Reply
      • Thank you! I understand it! But, hash each time is the different for the same strings. So, hashes of stored and input strings constantly would be different, even strings are the same. Maybe, it is because of using salt. So this code will not work correctly.
        String passwordToHash = "password";
        String salt = getSalt();
        String securePassword = get_SHA_1_SecurePassword(passwordToHash, salt);

        String passwordEntered = "password";
        String salt2 = getSalt();
        String securePasswordEntered = get_SHA_1_SecurePassword(passwordEntered, salt2);

        securePasswordEntered.equals(securePassword);

        Reply
        • Another similar note is written in “Making MD5 more secure using salt” section:
          Please note that now you have to store this salt value for every password you hash. Because when user login back in system, you must use only originally generated salt to again create the hash to match with stored hash. If a different salt is used (we are generating random salt), then generated hash will be different.

          Reply
      • It will make you use the hash code of byte array ‘object’ rather than the generated random byte values themselves.
        More precisely, it is getClass().getName() + ‘@’ + Integer.toHexString(hashCode()).

        Reply
        • I think your getSalt() should be revised like below.


          private static byte[] getSalt() throws NoSuchAlgorithmException
          {
          SecureRandom sr = SecureRandom.getInstance("SHA1PRNG");
          byte[] salt = new byte[16];
          sr.nextBytes(salt);
          return salt;
          }

          Reply
          • It looks SecureRandom.getInstance(“SHA1PRNG”) returns a new instance of SecureRandom every time you call it. Just wonder, if it is a good approach to create a new SecureRandom everytime we need a salt??

          • Not sure if there is any secured ThreadLocalSecuredRandom? Just puzzled about making it singleton or thread local…

  20. Hi, If I would be using SHA 256

    will i need to change something here in the getSalt()? like change the SHA1PRNG to SHA256PRNG? and the byte size? or Is it okay to use this on SHA 256 w/o changing anything

    //Add salt
    private static String getSalt() throws NoSuchAlgorithmException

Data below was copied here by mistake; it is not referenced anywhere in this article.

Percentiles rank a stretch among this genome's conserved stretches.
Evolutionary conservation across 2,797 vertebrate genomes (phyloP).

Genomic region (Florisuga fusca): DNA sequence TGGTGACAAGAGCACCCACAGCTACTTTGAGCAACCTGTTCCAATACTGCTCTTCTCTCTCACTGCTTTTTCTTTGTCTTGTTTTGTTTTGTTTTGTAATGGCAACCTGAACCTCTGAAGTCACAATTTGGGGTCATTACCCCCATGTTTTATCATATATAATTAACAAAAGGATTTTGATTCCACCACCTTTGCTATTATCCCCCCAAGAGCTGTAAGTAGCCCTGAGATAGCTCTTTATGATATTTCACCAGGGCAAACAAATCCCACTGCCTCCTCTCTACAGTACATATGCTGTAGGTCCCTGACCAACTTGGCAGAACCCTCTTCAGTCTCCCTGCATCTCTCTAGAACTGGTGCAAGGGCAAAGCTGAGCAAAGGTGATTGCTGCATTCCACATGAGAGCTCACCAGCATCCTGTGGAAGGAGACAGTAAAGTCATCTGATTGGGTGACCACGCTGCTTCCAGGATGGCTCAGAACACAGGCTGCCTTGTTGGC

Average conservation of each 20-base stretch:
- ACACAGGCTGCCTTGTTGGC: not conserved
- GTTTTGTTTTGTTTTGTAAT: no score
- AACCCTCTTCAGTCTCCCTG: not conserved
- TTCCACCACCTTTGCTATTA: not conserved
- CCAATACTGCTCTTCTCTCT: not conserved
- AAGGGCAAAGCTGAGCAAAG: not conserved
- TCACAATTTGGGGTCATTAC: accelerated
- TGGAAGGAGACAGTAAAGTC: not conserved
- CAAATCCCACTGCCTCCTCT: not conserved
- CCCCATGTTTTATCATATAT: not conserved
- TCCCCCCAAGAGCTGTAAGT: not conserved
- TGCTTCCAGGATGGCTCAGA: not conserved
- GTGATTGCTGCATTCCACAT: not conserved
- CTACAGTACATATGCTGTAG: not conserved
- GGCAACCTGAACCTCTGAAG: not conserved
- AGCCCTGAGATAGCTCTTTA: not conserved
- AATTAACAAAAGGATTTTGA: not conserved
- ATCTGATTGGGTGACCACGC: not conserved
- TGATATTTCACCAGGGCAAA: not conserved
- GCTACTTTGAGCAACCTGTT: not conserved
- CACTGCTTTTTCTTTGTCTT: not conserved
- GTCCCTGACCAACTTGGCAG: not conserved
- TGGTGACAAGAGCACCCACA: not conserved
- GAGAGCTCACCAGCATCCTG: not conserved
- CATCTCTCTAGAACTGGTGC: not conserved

{
    SecureRandom sr = SecureRandom.getInstance(“SHA1PRNG”);
    byte[] salt = new byte[16];
    sr.nextBytes(salt);
    return salt.toString();
    }

    Reply
  21. A comment about your PBKDF2WithHmacSHA1 solution:

    private static String generateStorngPasswordHash(String password) throws NoSuchAlgorithmException, InvalidKeySpecException
    {
    int iterations = 1000;
    char[] chars = password.toCharArray();
    byte[] salt = getSalt().getBytes();

    PBEKeySpec spec = new PBEKeySpec(chars, salt, iterations, 64 * 8);
    SecretKeyFactory skf = SecretKeyFactory.getInstance(“PBKDF2WithHmacSHA1”);
    byte[] hash = skf.generateSecret(spec).getEncoded();
    return iterations + “:” + toHex(salt) + “:” + toHex(hash);
    }

    private static String getSalt() throws NoSuchAlgorithmException
    {
    SecureRandom sr = SecureRandom.getInstance(“SHA1PRNG”);
    byte[] salt = new byte[16];
    sr.nextBytes(salt);
    return salt.toString();
    }

    You could just return salt without converting it to String in

    return salt.toString();

    and then converting it back to byte array here:

    byte[] salt = getSalt().getBytes();

    By just using

    return salt;

    in getSalt(), and then:

    byte[] salt = getSalt();
    in generateStorngPasswordHash().

    Reply
  22. I don’t like the implementation of the getSalt function. You convert the byte array to string (which does not make any sense at all, as a random variable will not have any sensible string representation), to convert the value back to byte array in the next step. More to it, you create an object with cryptographic data in memory you will not be able to override (because of immutability). This might be acceptable in this example, but it is a very bad idea in crypto. No FIPS 140-2 for you. 😉

    Reply